Show Review: High on Fire & Pallbearer @ Royale 8.17.15
by Mike Doub (real life person), published September 16th 2015
photos by Ben Stas (Powerslave)
Your opinion on the current state of metal music, if you have one, probably hinges on your position within the Deafheaven divide. It’s usually one of two extremes. The genre is either lauded for a recent diversity boom, or decried for dilution bordering on sacrilege. While ideology wars are generally silly (and Deafheaven are great!) metal’s clash in sensibilities has yielded fascinatingly singular records in the last year. On one of 2015’s most esoteric releases, Liturgy’s The Ark Work, monumental orchestral swells and synthetic drums were a far cry from common metal signifiers. On the other end of the spectrum, Slayer released another Slayer album last Friday. A genre divided stands just fine.
High on Fire and Pallbearer are beneficiaries of the excitement surrounding the recent culture clash. The former is a reliable outfit of metal veterans, the latter a group of up-and-coming traditionalists. Unsurprisingly, then, their Boston show at the Royale didn’t want for canonical conduct. Throughout the night index and pinky fingers went up sans irony, downtuned guitars roared, and corny growls (High on Fire) were matched by corny Ozzy-indebted yelps (Pallbearer). Openers Venomous Maximus and Lucifer were similarly reverent. Venomous Maximus’ set, the first of the night, felt lifted straight from the thrash metal playbook: fast, aggressive riffs aligning with fast, aggressive drumming. Later, the psychedelic-leaning heavy metal of Lucifer was supported by visuals seemingly culled from the Powerslave album art.
Pallbearer, touring 2014’s excellent Foundations of Burden, followed Lucifer. On both that album and Sorrow and Extinction in 2012 the Arkansas four-piece has perfected the art of the slow burn, letting their crushing riffs unfold in multiple movements across challenging song lengths. In that way the group resembles an anesthetized Black Sabbath, one that’s rarely theatrical or overly technical. This uniformity – as well as their slow tempos – can make Pallbearer songs a marathon, especially live. Even so, the band’s individual elements hit hard that night. Mark Lierly’s feel behind the drums was heavy and lived-in, and the live setting provided guitarist Devin Holl a forum for adventure in his (often lengthy) solos. It was a small disappointment to see Pallbearer perform so within their wheelhouse; the doom metal via Beach House of Burden’s “Ashes” in particular suggests promise should the band expand beyond their formula. But for now, Pallbearer’s doom metal routine is still a satisfyingly punishing experience.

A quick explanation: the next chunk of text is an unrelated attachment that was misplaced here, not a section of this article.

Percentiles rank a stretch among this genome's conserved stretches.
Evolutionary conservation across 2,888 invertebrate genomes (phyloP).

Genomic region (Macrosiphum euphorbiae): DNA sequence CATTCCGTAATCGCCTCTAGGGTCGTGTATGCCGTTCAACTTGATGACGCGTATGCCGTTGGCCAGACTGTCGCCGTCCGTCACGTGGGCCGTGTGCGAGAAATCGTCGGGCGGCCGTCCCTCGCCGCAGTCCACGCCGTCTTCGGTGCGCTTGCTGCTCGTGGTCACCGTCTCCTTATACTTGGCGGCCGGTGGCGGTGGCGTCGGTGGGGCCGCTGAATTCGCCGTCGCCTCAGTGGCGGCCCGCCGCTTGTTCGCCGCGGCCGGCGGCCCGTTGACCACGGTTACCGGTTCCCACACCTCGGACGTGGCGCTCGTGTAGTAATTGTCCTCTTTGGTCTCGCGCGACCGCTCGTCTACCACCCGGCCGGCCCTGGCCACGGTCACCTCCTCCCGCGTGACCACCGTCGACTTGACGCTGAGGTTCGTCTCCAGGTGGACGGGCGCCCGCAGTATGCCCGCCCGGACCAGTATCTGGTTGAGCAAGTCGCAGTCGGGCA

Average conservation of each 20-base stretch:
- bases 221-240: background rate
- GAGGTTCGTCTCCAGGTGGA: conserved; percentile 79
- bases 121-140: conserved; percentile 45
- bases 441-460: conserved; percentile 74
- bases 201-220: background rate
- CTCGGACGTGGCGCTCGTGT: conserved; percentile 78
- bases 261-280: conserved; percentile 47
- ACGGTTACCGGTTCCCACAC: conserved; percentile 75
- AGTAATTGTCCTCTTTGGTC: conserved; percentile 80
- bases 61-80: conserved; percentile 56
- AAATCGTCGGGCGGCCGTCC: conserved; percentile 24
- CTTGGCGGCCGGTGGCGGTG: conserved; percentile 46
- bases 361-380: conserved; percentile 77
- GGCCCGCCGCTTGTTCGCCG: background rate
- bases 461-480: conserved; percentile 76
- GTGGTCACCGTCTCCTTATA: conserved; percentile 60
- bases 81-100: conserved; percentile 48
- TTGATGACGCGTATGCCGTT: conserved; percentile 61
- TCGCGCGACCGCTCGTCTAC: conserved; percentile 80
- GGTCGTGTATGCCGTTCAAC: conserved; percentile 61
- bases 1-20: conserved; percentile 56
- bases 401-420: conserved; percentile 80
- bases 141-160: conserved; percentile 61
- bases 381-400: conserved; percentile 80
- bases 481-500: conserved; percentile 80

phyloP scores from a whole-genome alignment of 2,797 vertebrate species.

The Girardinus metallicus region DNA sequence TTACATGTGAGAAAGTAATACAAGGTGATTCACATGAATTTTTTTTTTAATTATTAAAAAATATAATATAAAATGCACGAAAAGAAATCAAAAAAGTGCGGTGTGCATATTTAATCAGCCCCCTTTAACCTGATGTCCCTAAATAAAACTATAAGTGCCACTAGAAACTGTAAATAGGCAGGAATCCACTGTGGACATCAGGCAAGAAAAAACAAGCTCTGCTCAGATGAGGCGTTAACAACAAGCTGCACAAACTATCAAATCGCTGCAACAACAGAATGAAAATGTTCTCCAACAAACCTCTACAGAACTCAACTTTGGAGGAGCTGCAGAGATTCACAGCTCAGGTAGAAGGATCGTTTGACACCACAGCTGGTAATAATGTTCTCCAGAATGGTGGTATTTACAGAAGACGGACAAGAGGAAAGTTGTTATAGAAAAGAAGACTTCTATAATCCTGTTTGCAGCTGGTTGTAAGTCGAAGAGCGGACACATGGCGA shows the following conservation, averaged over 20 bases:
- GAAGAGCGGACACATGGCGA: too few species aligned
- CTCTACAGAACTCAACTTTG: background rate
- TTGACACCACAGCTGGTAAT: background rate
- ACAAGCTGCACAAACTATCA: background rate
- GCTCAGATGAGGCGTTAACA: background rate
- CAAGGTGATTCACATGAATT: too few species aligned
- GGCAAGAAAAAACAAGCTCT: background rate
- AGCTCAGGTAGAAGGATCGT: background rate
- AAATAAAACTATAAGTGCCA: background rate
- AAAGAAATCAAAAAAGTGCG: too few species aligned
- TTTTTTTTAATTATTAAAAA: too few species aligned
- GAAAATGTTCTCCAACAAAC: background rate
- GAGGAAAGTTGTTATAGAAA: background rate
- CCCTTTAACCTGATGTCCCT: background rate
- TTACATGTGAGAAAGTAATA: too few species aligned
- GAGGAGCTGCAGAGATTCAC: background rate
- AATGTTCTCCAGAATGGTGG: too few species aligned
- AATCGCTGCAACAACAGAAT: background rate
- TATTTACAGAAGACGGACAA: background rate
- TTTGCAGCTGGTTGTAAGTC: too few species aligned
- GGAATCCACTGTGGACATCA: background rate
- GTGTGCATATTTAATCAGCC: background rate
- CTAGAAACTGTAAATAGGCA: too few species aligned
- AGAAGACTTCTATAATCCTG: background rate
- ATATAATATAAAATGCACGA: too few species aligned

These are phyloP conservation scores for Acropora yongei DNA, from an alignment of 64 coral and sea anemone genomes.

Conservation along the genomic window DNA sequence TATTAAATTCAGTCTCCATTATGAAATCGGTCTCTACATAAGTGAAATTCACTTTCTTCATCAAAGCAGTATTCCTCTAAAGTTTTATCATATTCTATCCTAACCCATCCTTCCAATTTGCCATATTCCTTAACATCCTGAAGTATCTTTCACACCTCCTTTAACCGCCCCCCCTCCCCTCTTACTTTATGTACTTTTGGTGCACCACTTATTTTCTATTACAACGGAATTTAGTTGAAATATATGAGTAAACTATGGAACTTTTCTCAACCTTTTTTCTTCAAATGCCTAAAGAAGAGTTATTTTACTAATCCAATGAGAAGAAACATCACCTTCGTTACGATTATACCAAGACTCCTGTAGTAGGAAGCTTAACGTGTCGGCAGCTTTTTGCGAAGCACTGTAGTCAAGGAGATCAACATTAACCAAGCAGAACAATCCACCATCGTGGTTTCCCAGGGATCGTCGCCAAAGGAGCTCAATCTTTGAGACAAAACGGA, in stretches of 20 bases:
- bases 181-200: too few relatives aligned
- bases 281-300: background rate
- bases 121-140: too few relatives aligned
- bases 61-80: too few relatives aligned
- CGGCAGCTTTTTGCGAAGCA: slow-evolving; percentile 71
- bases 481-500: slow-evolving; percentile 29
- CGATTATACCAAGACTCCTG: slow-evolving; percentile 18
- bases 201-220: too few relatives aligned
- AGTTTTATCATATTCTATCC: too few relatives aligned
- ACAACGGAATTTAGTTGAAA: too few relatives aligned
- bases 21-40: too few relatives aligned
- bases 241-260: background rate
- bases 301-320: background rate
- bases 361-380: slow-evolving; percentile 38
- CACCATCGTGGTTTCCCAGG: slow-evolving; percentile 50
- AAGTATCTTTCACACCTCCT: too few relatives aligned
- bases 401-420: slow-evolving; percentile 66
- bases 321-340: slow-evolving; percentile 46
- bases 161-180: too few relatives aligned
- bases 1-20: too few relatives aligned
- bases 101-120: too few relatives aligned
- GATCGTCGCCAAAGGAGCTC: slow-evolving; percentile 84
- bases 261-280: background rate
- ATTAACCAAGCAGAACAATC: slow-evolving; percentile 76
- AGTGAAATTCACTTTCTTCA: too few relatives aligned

They were succeeded by High on Fire, who brought with them a considerable energy boost. Guitarist and singer Matt Pike’s previous band Sleep could be an even greater endurance test than Pallbearer – the band’s masterpiece is an hour-long dirge called “Dopesmoker.” With hookier choruses and more dynamic arrangements High on Fire exist in stark contrast to that group, and Pallbearer as well. At their Boston date the trio ripped through song after song with abandon. The set adeptly replicated the pummeling feel of High on Fire songs on record, and featured a gleefully deranged vocal delivery from Matt Pike. Like Pallbearer though, the similarity of High on Fire’s songs to one another dulled their impact over the course of the night. Like Pallbearer too, their new record – Luminiferous, released this year – features a song intriguing in its rejection of most qualities High on Fire (“The Cave”) that regrettably didn’t make an appearance. Both songs will likely represent roads not taken for either band because, despite an occasional pivot, High on Fire and Pallbearer’s place in the Deafheaven divideTM is firmly alongside other metal conservatives. And while it’s a loaded term, there’s nothing inherently wrong with that stance. High on Fire and Pallbearer both have a distinct spin on their genre, and bolster their somewhat narrow explorations thereof with consistently confident execution. Both bands’ recent records and their Boston show supporting them are proof of that.